In the book Made to Stick, Chip and Dan Heath gave us three ways the audience, or public, gets a vote on our sticky ideas.
This is the last post on audience participation and on this book. I enthusiastically recommend you get the book and read it. We copywriters need this information as well as anybody who wants their ideas to stick. It IS a valuable resource!
To reiterate, the three ways the audience or public influences our sticky ideas:
- By changing the meaning of your idea. (The Leo Durocher quote)
- By improving your idea. (Sherlock Holmes’ famous saying)
- By maintaining some parts of your idea and dropping others.
This last way is best illustrated by James Carville. If you remember the 1992 presidential campaign, the one “sticky” quote that basically won the election was “It’s the Economy, Stupid”. The election almost totally focused on that one quote. But Carville actually wrote three quotes for the campaign. And what were the other two that nobody remembers? They were:
- “Change vs. more of the same”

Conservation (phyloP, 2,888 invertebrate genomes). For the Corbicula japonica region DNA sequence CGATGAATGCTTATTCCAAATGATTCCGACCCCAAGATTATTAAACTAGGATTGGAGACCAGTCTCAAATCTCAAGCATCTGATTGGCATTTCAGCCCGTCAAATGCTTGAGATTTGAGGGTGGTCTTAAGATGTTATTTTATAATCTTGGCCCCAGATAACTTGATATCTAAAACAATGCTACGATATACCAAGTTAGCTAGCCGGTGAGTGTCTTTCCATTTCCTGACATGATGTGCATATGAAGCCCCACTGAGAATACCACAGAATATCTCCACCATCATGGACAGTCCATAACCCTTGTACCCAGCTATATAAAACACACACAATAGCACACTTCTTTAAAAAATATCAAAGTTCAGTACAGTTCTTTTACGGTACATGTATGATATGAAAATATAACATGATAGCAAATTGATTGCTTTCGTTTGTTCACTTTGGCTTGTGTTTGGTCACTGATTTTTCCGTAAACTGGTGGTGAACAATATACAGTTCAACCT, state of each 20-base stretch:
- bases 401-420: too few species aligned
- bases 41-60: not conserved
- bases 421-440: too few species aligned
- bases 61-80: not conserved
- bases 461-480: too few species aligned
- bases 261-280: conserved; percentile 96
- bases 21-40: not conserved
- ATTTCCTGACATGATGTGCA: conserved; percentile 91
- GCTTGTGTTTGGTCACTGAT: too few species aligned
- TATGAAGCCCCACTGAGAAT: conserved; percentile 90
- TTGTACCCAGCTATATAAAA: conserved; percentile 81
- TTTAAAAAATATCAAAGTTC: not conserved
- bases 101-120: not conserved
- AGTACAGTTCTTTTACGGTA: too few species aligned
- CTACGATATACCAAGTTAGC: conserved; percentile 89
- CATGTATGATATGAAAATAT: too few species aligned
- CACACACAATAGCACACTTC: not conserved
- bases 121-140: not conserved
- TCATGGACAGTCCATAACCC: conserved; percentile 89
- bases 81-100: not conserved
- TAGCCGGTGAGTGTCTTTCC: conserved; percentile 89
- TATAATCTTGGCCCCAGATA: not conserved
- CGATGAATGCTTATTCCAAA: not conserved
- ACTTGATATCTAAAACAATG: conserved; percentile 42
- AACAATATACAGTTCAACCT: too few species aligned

- “Don’t forget health care.”
Those two phrases just didn’t stick. Carville only got one third of his message to resonate. But that other phrase totally framed the election! Somehow I don’t think he was disappointed.
It’s a pride thing. We tend to want our message to be exactly as it was formed in our minds. But a little humility is a good thing. We need to let go and decide if the mutated versions of our ideas are still basically core, and if so, accept the public’s judgment. As long as our goals are achieved, we’ll be successful—even if it’s not quite the same.
Coming up with sticky ideas from scratch is great. But it’s equally great if you can spot a sticky idea.
But to find out the skinny on that, you’ll have to get a copy of Made to Stick. Try Amazon.com or your local Barnes and Noble or wherever you choose to buy books. Your library might have it, but you’ll want your own. Enjoy!